Tribes Get Go-Ahead On Planning For $14 Million Hatchery To Boost Spring Chinook In Upper Salmon
Friday, August 10, 2012 (PST)
The Northwest Power and Conservation Council on Tuesday gave the go-ahead for planning and explorations related to a hatchery proposal that aims to both boost spring chinook salmon returns to the upper Salmon River drainage in south-central Idaho and supplement Yellowstone trout stocks there to provide more fishing opportunities.
Current salmon abundance in the upper Salmon River basin in Idaho is estimated at about half of 1 percent of historical runs. Recent harvest opportunities for tribal members have only provided half a pound of salmon per tribal member compared to historical use of about 700 pounds per person, according to a July 26 memo prepared by NPCC program implementation manager Mark Fritsch.
The goal of the project proposed by the Shoshone-Bannock Tribes is to boost their harvest opportunities on returning spring chinook salmon from about three fish annually on average in recent years, to as many 1,000 adult spring/summer chinook salmon in the Yankee Fork and 800 adult spring chinook salmon in Panther Creek for terminal harvest by the SBT.
“Additional harvest will likely occur outside the respective subbasins, while fish are migrating,” the memo says.
The hatchery proposal has a goal too of boosting natural spawning by the spring/summer chinook, which are listed as threatened under the Endangered Species Act, and also provide fish to fuel the hatchery program.
The capital and expense funds for the Crystal Springs Fish Hatchery improvements including planning, operation and maintenance, and construction totaling $14,000,000 are reserved in memorandum of agreement budgets between the Shoshone-Bannock Tribes and the federal Columbia River Power System “action agencies” – the Bonneville Power Administration, U.S. Army Corps of Engineers and Bureau of Reclamation.
The Corps and Bureau own and operate dams on the lower Columbia and Snake rivers and BPA markets power generated at those projects. They are obligated under the Endangered Species Act and other statutes to mitigate for impacts to fish and wildlife caused by dam operations.
The Yankee Fork chinook population is now at an extremely high risk of extinction, the memo says.
The chinook program proposed for Panther Creek would attempt to recolonize habitat that was severely compromised by mining activities in the subbasin, and left bereft of salmon.
“Over the last decade, significant habitat restoration activities have resulted in documented observations of stray Chinook and various other aquatic species in Panther Creek, signaling the timeliness to initiate the proposed program,” the memo says.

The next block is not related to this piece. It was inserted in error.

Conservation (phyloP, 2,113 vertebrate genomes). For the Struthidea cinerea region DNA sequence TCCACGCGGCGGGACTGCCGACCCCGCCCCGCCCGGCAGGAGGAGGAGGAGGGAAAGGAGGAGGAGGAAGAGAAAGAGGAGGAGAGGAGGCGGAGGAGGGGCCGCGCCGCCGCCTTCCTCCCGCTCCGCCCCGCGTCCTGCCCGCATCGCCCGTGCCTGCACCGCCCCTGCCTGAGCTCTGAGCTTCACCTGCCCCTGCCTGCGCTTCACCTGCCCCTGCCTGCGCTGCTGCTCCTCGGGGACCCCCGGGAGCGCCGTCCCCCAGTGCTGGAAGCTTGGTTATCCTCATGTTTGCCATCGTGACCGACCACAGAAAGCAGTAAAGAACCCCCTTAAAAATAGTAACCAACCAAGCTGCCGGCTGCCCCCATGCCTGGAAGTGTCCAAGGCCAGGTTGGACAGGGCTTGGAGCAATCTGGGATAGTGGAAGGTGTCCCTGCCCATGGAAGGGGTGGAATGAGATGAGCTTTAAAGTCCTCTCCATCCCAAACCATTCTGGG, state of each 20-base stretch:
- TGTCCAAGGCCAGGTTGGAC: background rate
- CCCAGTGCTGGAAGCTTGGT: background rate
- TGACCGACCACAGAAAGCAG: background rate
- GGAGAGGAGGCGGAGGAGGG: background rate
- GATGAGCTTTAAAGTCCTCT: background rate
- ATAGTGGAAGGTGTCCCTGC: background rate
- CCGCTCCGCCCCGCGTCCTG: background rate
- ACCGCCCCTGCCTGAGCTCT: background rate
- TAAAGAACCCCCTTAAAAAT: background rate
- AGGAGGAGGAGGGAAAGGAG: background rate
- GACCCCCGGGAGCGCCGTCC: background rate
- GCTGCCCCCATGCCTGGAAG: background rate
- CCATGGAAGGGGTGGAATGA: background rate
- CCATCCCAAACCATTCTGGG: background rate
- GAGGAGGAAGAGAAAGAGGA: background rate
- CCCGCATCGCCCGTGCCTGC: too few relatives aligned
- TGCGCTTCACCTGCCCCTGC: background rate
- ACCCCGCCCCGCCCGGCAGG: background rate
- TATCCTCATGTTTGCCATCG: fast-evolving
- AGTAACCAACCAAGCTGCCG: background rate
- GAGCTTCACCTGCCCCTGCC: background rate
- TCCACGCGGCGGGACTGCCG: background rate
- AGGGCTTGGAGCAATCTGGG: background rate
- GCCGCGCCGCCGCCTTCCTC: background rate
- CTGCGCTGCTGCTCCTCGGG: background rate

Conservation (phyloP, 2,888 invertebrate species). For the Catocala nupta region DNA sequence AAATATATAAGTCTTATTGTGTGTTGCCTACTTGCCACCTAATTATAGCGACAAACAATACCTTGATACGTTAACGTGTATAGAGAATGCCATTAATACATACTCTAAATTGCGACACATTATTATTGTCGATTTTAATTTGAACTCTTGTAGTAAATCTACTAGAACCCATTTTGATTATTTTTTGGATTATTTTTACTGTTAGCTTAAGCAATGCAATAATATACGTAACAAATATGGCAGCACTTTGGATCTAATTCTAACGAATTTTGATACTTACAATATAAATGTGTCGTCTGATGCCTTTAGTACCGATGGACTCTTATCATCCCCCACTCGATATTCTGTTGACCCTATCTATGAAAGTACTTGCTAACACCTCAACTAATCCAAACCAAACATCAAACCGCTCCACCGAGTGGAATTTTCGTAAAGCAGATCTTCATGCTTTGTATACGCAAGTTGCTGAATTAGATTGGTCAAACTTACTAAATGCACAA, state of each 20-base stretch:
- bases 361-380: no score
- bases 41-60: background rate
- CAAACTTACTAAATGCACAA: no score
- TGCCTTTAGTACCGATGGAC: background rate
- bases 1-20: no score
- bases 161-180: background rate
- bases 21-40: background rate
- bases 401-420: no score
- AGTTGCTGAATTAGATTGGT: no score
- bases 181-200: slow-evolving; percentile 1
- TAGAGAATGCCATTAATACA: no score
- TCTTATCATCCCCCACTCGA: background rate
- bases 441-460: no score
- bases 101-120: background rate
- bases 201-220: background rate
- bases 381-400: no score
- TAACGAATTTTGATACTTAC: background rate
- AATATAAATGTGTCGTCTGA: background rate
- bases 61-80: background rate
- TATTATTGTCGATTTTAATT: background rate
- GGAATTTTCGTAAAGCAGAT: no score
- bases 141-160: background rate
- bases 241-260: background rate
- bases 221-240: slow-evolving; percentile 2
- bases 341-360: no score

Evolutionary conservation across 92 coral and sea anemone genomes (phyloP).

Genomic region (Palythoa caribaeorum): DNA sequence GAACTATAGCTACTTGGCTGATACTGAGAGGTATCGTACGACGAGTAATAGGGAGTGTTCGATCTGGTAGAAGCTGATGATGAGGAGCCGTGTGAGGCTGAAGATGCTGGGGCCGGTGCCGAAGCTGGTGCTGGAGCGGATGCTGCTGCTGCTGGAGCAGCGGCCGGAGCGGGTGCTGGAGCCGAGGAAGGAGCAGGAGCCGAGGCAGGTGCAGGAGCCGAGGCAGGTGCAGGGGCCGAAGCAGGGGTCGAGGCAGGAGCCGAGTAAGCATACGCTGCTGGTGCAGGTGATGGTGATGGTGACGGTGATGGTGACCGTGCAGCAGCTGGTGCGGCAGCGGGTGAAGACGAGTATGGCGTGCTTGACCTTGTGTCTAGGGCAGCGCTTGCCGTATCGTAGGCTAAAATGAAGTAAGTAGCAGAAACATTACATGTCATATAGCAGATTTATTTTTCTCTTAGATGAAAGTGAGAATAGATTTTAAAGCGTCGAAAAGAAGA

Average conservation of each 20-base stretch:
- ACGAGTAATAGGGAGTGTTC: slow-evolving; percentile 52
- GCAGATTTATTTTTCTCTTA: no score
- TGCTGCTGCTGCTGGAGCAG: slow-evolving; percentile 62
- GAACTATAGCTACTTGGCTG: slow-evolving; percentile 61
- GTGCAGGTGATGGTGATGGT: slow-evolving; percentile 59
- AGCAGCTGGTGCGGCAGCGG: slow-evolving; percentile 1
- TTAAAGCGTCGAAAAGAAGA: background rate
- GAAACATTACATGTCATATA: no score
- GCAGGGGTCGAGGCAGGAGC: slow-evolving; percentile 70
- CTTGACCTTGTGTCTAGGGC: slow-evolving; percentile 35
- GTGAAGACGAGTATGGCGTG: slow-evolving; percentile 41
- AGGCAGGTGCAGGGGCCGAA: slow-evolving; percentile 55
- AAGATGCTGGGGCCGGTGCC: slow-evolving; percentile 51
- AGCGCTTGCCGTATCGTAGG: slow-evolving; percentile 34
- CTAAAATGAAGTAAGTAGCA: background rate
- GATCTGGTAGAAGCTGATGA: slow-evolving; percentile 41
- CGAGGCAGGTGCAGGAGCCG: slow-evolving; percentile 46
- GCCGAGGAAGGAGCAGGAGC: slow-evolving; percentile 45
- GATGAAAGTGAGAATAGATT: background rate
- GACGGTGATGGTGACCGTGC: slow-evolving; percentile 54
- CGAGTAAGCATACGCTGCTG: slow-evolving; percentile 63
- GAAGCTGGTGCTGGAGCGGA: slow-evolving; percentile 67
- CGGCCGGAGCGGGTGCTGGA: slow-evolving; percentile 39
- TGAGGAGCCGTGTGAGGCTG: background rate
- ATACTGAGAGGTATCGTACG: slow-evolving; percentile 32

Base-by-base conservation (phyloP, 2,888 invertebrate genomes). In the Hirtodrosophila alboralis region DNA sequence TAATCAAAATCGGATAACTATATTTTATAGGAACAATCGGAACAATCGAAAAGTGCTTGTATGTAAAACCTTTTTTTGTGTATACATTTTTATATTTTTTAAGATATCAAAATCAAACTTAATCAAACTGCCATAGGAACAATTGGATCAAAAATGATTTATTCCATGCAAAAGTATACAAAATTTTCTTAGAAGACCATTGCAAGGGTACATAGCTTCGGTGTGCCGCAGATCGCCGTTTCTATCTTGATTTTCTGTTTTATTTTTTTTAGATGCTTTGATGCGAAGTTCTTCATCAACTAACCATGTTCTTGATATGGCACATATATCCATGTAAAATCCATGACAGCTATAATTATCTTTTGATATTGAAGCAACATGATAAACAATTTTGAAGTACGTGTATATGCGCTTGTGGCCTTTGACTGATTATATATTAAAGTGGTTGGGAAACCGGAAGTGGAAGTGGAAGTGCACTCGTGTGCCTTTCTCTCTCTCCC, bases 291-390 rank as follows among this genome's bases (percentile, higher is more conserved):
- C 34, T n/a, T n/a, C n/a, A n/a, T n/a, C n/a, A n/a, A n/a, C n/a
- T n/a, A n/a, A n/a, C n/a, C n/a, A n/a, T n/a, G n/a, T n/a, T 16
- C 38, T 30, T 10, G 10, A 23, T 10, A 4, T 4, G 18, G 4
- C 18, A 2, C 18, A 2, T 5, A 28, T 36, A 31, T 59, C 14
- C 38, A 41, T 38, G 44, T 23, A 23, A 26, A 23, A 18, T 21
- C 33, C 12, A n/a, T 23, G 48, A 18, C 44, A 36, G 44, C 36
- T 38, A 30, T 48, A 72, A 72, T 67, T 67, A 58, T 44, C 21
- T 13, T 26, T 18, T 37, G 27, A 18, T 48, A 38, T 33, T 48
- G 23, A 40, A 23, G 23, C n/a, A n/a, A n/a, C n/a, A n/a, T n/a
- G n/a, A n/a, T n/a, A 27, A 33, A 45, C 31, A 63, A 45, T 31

A 2014 construction start is targeted for the project.
The Council recommendation made Tuesday essentially OKs the conceptual master plan for the project with its cost projections and allows the tribes to launch into Steps 2 and 3 of the Council’s three-step approval process for capital construction projects. The next steps involve more detailed planning with the goal, if approvals are forthcoming, of launching construction.
The recommendation is conditioned on the understanding that scientific questions posed by the Council’s Independent Scientific Review Panel be addressed as part of the Step 2/3 submittal and review process. It is also contingent upon the understanding that the final construction contract will be negotiated at the completion of the final design and after Council approval of the Step 2/3 documents.
The Council requests confirmation of final costs, as part of the revised master plan, associated with the entire Crystal Springs Fish Hatchery and associated support facilities, including confirmation of cost share and in-kind contributions. The most recent construction estimates are nearly $2.5 million greater than the $7,500 earmarked in the MOA signed in 2009.
“Cost share funding is being pursued by the SBT from the Blackbird Trustee Council to assist with needed facilities in Panther Creek (i.e., trap, holding and rearing) as per a consent decree obligation,” the July26 memo says. The Blackbird Trust was established via a 1995 lawsuit settlement that requires mining company to provide cleanup and environmental mitigation for impacts from the operation of the Blackbird Mine in the Panther Creek drainage.
“In addition, the Lower Snake River Compensation Program (LSRCP) has indicated a need to begin trapping and enumerating steelhead in the Yankee Fork Salmon River, and has further indicated support for installing a permanent satellite facility in that watershed. This action would also assist in savings to the Crystal Springs Fish Hatchery,” which also would need such a facility, the Fritsch memo says.
The Crystal Springs Fish Hatchery Master Plan proposes to help restore two native fish species of cultural and economic significance to the tribes: spring/summer chinook salmon and Yellowstone cutthroat trout.
“The recovery and long-term sustainability of the Chinook salmon will occur in geographically distinct regions of Idaho. Chinook salmon produced at Crystal Springs Hatchery will be acclimated and released in the Yankee Fork and in Panther Creek, both tributaries to the upper Salmon River,” the memo says. “Artificial production of Yellowstone cutthroat trout will be used to meet the need for additional catch and harvest opportunities for both tribal and sport fishers in a spring-fed, isolated 16-acre oxbow located on the SBT reservation.”
Snake River spring/summer chinook salmon would be collected from and released into the Yankee Fork and Panther Creek in the Upper Salmon subbasin. They would be incubated and reared at a new hatchery near American Falls Reservoir in the Upper Snake subbasin.
In addition, the Crystal Springs Fish Hatchery will be used to rear and release 5,000 catchable Yellowstone cutthroat trout in an isolated lake on the SBT reservation in the upper Snake River subbasin.